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Author Topic: HowTo? inexpensive at-home calibration-check of iSis?  (Read 3075 times)
l_d_allan
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« on: March 14, 2013, 10:33:06 AM »
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continuation of topic http://www.luminous-landscape.com/forum/index.php?topic=75707.0 that veered OT

I'm wondering how a person could do an inexpensive at-home calibration check of an iSis to get some confidence that its scan readings were reasonable.  (X-Rite charges $400 plus shipping, IIRC).

  • I'd like to get the equivalent of a "Test Strip" like some strip readers come with. I think I've seen them on eBay.
  • I suppose you could try using a QpCard 201, 202, or 203 carefully taped to a sheet of paper.
  • that had the outline of the iSis alignment marks printed on it.
  • Hopefully it wouldn't jam in the iSis.
  • You could perhaps have a bottom sheet, and then a top sheet with cutout for the QpCard.
  • http://www.qpcard.com/en_b2c/color-reference-cards.html
  • .
  • I don't have any QpCards, but my understanding is that they are on relatively sturdy paper with fade resistent ink (pigment?)
  • I believe that QpCards are primarily for camera profiles.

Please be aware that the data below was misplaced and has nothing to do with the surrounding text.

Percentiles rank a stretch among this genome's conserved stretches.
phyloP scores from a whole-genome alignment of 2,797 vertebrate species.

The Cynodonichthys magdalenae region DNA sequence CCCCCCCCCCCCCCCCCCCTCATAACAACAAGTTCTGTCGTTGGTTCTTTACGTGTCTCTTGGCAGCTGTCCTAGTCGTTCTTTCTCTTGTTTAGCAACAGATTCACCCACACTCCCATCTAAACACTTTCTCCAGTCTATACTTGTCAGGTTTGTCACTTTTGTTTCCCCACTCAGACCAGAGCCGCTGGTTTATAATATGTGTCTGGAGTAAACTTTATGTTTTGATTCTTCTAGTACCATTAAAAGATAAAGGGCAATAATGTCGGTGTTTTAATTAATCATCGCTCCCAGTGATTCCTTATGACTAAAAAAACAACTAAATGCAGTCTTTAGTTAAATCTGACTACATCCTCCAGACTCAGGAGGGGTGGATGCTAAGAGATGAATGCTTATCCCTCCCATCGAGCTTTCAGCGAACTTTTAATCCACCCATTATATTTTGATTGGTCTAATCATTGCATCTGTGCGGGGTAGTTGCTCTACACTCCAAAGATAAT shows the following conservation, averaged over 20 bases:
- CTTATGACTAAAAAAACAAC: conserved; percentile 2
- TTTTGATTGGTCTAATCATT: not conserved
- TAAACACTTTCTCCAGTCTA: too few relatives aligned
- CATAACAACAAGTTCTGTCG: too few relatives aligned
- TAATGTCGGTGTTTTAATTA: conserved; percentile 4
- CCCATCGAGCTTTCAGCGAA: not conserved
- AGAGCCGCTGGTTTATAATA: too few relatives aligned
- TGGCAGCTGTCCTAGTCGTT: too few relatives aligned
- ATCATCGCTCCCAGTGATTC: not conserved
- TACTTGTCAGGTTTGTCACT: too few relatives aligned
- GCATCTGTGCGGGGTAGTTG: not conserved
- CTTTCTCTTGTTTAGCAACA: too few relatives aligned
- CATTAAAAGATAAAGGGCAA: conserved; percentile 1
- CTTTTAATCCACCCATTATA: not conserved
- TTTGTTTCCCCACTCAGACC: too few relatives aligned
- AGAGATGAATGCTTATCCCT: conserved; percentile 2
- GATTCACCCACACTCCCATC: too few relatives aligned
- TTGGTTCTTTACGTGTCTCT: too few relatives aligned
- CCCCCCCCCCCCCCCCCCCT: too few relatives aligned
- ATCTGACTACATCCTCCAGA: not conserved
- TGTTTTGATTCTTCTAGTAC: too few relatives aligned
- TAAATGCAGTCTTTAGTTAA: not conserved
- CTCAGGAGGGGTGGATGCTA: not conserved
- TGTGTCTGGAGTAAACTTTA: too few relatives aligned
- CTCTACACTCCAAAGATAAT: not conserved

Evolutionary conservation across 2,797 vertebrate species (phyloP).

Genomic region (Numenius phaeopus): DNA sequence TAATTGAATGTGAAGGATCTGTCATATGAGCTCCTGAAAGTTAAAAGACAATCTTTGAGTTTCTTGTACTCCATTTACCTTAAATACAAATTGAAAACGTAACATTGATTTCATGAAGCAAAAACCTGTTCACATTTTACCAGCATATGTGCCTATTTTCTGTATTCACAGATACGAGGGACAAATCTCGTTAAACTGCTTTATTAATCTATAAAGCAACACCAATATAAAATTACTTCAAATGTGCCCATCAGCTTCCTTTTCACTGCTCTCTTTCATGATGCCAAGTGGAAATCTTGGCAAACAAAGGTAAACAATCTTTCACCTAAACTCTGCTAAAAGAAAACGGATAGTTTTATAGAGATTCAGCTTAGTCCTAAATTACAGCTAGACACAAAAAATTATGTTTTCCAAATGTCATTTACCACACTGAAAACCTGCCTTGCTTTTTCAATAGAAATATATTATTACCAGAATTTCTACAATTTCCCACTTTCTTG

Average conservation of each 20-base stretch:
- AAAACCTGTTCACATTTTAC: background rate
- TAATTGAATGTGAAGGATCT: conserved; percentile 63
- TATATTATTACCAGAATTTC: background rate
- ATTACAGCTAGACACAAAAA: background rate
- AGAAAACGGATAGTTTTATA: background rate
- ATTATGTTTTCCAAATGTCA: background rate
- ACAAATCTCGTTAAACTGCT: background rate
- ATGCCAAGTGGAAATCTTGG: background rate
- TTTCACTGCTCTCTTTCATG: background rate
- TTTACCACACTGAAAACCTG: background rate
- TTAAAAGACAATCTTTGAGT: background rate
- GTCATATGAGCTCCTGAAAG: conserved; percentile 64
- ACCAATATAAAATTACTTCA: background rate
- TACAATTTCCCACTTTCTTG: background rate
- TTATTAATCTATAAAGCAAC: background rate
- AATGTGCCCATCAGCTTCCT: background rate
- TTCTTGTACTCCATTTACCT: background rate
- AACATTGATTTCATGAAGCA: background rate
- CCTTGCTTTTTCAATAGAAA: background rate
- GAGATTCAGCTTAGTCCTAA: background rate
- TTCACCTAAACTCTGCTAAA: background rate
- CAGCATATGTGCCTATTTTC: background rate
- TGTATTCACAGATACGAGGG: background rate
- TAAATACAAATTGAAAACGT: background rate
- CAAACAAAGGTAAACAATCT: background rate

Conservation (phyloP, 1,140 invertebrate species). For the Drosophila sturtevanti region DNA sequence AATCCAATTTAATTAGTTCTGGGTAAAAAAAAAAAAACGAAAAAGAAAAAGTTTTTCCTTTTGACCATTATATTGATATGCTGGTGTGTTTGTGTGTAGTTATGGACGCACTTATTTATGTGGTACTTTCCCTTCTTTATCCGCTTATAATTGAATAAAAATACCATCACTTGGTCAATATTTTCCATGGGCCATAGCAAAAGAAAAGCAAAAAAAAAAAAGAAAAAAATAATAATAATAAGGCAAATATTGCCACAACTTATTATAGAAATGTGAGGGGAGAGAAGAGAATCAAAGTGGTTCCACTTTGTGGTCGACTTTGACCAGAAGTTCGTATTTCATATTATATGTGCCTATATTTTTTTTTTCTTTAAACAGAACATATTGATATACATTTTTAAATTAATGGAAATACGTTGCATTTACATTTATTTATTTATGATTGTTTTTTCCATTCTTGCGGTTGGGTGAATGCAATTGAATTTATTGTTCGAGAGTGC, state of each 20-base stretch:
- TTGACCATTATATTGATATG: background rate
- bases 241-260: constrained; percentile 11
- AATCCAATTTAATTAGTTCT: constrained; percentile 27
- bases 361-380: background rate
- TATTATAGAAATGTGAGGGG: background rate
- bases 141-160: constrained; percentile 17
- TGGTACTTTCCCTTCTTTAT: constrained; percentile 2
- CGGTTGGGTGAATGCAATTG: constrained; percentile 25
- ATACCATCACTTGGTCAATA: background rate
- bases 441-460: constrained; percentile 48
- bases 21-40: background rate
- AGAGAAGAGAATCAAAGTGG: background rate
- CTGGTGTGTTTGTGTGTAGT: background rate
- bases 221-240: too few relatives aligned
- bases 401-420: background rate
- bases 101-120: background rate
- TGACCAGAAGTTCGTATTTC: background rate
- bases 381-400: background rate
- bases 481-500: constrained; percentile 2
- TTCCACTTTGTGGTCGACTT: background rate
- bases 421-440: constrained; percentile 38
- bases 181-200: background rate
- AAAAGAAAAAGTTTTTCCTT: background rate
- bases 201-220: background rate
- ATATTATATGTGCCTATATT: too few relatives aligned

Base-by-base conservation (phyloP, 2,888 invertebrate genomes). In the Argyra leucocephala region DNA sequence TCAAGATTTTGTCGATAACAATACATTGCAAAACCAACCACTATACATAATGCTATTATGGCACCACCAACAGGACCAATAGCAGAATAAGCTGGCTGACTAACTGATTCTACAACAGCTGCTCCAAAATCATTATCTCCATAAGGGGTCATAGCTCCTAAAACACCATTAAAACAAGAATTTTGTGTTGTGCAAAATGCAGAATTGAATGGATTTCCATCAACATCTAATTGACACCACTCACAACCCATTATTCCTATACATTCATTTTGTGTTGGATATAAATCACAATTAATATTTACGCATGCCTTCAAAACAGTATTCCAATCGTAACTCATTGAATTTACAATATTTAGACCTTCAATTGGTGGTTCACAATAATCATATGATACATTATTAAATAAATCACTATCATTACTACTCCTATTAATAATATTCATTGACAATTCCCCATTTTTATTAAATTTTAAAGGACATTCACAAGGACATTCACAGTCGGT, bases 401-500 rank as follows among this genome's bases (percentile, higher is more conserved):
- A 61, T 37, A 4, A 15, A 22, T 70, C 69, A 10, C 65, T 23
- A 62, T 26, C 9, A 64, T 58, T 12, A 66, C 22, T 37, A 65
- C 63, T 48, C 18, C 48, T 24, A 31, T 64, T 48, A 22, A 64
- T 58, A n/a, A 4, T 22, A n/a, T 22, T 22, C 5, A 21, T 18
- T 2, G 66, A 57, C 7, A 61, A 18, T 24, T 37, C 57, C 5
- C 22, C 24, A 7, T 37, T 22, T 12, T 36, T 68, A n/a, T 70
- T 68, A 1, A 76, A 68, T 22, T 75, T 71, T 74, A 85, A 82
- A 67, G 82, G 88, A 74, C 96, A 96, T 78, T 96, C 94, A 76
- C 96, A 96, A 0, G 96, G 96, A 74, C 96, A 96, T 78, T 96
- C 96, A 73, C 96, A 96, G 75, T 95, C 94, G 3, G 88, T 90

• As a print, they wouldn't be able to have extreme gamut values like RGB([255,0,0],[0,255,0],[0,0,255]), but no print can.
  • Is anyone aware of something like a CCSG that is specifically for an iSis, with all the alignment markings, maybe BarCode, and patch values in a Pmp5.txt, i1Profiler.txf, i1Profile.pwxf, and/or ColorPort.xml file?
  • .
  • Really, seems like the rather pricey iSis should come with such a "test strip".

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Rhossydd
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« Reply #1 on: March 15, 2013, 02:11:12 AM »
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If X-Rite don't offer any sort of calibration test strip, trying to build your own is probably too difficult for you to attempt.

Your most realistic approach would be to find another iSis owner and ask them if they'd scan a target you've already measured and sent to them, then get them to email the measurement data back to you and compare it with your own read of the target. then you'll get an idea of if there are any major faults.
As I'd guess most iSis are owned by CM professionals, you might need to offer payment for this service.
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Ernst Dinkla
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« Reply #2 on: March 15, 2013, 04:51:05 AM »
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If you did not buy the spectrometer new and created some reference data with DIY stable color patches you are facing expensive choices anyway. I did the first and not with the expectation that I could avoid a manufacturer's recalibration at some point in time but more to find out when my spectrometer is going bad and has to be recalibrated. A string of opaque acrylic 3mm thick sheet samples measured at day one and the data + samples archived in a black envelope stored cool.